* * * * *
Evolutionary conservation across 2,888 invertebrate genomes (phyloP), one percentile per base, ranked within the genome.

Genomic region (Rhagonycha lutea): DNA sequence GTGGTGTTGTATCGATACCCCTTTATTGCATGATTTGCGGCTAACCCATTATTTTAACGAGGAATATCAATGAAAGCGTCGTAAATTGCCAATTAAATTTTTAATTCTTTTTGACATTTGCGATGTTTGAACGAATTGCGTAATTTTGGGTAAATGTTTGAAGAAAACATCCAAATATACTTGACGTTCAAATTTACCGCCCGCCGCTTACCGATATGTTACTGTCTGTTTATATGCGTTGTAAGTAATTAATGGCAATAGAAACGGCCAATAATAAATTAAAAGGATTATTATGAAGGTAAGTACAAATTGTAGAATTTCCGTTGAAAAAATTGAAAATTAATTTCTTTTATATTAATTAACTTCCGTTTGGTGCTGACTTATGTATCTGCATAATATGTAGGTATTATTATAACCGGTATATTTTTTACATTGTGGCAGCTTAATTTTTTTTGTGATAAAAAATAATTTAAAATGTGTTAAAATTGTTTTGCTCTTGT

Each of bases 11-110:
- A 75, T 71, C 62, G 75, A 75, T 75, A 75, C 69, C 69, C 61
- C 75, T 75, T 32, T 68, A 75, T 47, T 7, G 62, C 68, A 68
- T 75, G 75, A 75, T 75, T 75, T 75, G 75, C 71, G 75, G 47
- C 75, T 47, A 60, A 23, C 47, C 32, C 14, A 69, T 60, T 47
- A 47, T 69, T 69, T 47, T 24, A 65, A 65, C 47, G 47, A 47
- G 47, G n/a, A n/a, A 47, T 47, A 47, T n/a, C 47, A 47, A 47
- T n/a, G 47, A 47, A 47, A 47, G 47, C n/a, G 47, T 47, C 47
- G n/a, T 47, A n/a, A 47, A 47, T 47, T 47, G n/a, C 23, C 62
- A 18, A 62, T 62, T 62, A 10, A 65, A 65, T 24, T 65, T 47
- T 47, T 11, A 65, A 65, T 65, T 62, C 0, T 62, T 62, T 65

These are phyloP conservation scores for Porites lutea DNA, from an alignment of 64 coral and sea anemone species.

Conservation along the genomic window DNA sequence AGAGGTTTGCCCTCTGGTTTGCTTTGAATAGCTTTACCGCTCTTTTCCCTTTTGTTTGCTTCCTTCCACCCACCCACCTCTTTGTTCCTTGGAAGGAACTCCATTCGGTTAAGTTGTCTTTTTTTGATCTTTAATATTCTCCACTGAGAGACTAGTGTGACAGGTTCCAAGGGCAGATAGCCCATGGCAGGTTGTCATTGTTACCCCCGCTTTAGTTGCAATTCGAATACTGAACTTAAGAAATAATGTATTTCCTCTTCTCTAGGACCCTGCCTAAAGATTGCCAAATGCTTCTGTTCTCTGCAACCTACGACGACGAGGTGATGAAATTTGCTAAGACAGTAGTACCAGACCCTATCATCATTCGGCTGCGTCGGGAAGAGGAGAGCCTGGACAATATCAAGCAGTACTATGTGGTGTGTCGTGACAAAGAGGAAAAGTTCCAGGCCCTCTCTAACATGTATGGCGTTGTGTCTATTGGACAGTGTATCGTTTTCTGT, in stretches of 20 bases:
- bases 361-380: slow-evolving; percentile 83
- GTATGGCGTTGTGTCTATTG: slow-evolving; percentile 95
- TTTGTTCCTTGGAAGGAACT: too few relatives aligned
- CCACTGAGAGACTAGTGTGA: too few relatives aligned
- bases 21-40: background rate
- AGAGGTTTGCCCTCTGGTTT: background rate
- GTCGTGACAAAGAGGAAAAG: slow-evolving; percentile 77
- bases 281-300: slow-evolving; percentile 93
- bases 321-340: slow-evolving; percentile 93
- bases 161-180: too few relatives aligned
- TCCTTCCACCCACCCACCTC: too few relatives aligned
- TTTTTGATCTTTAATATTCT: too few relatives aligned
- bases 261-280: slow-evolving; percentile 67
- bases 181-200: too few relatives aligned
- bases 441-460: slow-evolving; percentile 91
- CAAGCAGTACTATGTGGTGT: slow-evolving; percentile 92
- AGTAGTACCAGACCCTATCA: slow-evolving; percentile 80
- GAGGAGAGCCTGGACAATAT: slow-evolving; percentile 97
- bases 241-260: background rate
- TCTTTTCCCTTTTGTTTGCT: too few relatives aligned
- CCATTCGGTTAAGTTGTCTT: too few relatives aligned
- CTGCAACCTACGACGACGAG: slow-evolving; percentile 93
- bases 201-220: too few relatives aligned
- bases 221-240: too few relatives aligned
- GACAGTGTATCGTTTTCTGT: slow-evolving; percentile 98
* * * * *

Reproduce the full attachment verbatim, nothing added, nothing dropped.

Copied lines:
Evolutionary conservation across 2,888 invertebrate genomes (phyloP), one percentile per base, ranked within the genome.

Genomic region (Rhagonycha lutea): DNA sequence GTGGTGTTGTATCGATACCCCTTTATTGCATGATTTGCGGCTAACCCATTATTTTAACGAGGAATATCAATGAAAGCGTCGTAAATTGCCAATTAAATTTTTAATTCTTTTTGACATTTGCGATGTTTGAACGAATTGCGTAATTTTGGGTAAATGTTTGAAGAAAACATCCAAATATACTTGACGTTCAAATTTACCGCCCGCCGCTTACCGATATGTTACTGTCTGTTTATATGCGTTGTAAGTAATTAATGGCAATAGAAACGGCCAATAATAAATTAAAAGGATTATTATGAAGGTAAGTACAAATTGTAGAATTTCCGTTGAAAAAATTGAAAATTAATTTCTTTTATATTAATTAACTTCCGTTTGGTGCTGACTTATGTATCTGCATAATATGTAGGTATTATTATAACCGGTATATTTTTTACATTGTGGCAGCTTAATTTTTTTTGTGATAAAAAATAATTTAAAATGTGTTAAAATTGTTTTGCTCTTGT

Each of bases 11-110:
- A 75, T 71, C 62, G 75, A 75, T 75, A 75, C 69, C 69, C 61
- C 75, T 75, T 32, T 68, A 75, T 47, T 7, G 62, C 68, A 68
- T 75, G 75, A 75, T 75, T 75, T 75, G 75, C 71, G 75, G 47
- C 75, T 47, A 60, A 23, C 47, C 32, C 14, A 69, T 60, T 47
- A 47, T 69, T 69, T 47, T 24, A 65, A 65, C 47, G 47, A 47
- G 47, G n/a, A n/a, A 47, T 47, A 47, T n/a, C 47, A 47, A 47
- T n/a, G 47, A 47, A 47, A 47, G 47, C n/a, G 47, T 47, C 47
- G n/a, T 47, A n/a, A 47, A 47, T 47, T 47, G n/a, C 23, C 62
- A 18, A 62, T 62, T 62, A 10, A 65, A 65, T 24, T 65, T 47
- T 47, T 11, A 65, A 65, T 65, T 62, C 0, T 62, T 62, T 65

These are phyloP conservation scores for Porites lutea DNA, from an alignment of 64 coral and sea anemone species.

Conservation along the genomic window DNA sequence AGAGGTTTGCCCTCTGGTTTGCTTTGAATAGCTTTACCGCTCTTTTCCCTTTTGTTTGCTTCCTTCCACCCACCCACCTCTTTGTTCCTTGGAAGGAACTCCATTCGGTTAAGTTGTCTTTTTTTGATCTTTAATATTCTCCACTGAGAGACTAGTGTGACAGGTTCCAAGGGCAGATAGCCCATGGCAGGTTGTCATTGTTACCCCCGCTTTAGTTGCAATTCGAATACTGAACTTAAGAAATAATGTATTTCCTCTTCTCTAGGACCCTGCCTAAAGATTGCCAAATGCTTCTGTTCTCTGCAACCTACGACGACGAGGTGATGAAATTTGCTAAGACAGTAGTACCAGACCCTATCATCATTCGGCTGCGTCGGGAAGAGGAGAGCCTGGACAATATCAAGCAGTACTATGTGGTGTGTCGTGACAAAGAGGAAAAGTTCCAGGCCCTCTCTAACATGTATGGCGTTGTGTCTATTGGACAGTGTATCGTTTTCTGT, in stretches of 20 bases:
- bases 361-380: slow-evolving; percentile 83
- GTATGGCGTTGTGTCTATTG: slow-evolving; percentile 95
- TTTGTTCCTTGGAAGGAACT: too few relatives aligned
- CCACTGAGAGACTAGTGTGA: too few relatives aligned
- bases 21-40: background rate
- AGAGGTTTGCCCTCTGGTTT: background rate
- GTCGTGACAAAGAGGAAAAG: slow-evolving; percentile 77
- bases 281-300: slow-evolving; percentile 93
- bases 321-340: slow-evolving; percentile 93
- bases 161-180: too few relatives aligned
- TCCTTCCACCCACCCACCTC: too few relatives aligned
- TTTTTGATCTTTAATATTCT: too few relatives aligned
- bases 261-280: slow-evolving; percentile 67
- bases 181-200: too few relatives aligned
- bases 441-460: slow-evolving; percentile 91
- CAAGCAGTACTATGTGGTGT: slow-evolving; percentile 92
- AGTAGTACCAGACCCTATCA: slow-evolving; percentile 80
- GAGGAGAGCCTGGACAATAT: slow-evolving; percentile 97
- bases 241-260: background rate
- TCTTTTCCCTTTTGTTTGCT: too few relatives aligned
- CCATTCGGTTAAGTTGTCTT: too few relatives aligned
- CTGCAACCTACGACGACGAG: slow-evolving; percentile 93
- bases 201-220: too few relatives aligned
- bases 221-240: too few relatives aligned
- GACAGTGTATCGTTTTCTGT: slow-evolving; percentile 98